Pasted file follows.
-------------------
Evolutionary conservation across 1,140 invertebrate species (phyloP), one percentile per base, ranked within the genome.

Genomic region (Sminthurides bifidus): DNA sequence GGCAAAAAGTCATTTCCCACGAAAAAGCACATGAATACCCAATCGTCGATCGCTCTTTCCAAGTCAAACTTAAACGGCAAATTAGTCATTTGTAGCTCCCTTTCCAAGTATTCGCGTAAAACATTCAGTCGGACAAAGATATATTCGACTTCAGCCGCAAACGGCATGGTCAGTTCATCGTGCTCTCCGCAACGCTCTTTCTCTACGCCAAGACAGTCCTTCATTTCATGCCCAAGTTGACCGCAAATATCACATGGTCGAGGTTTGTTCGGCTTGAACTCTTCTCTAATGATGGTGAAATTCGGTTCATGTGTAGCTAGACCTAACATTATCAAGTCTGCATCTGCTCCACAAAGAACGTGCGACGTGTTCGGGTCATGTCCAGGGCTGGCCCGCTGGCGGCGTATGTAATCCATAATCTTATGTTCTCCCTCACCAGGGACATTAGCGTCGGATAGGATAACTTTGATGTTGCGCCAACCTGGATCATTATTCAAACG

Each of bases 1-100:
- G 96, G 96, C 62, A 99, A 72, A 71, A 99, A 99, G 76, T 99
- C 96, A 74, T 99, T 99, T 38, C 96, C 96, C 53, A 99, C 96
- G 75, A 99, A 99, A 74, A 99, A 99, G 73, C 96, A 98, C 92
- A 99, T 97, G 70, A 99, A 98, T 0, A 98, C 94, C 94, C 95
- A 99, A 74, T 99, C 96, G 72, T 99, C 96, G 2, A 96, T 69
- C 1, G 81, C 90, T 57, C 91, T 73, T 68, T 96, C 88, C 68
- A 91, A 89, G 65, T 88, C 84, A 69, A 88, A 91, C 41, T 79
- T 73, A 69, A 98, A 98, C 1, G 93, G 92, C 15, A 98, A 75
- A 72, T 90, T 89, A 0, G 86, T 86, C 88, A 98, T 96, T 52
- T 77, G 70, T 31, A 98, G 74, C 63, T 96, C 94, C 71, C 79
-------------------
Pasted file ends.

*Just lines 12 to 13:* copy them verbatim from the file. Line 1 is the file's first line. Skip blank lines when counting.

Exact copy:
- A 72, T 90, T 89, A 0, G 86, T 86, C 88, A 98, T 96, T 52
- T 77, G 70, T 31, A 98, G 74, C 63, T 96, C 94, C 71, C 79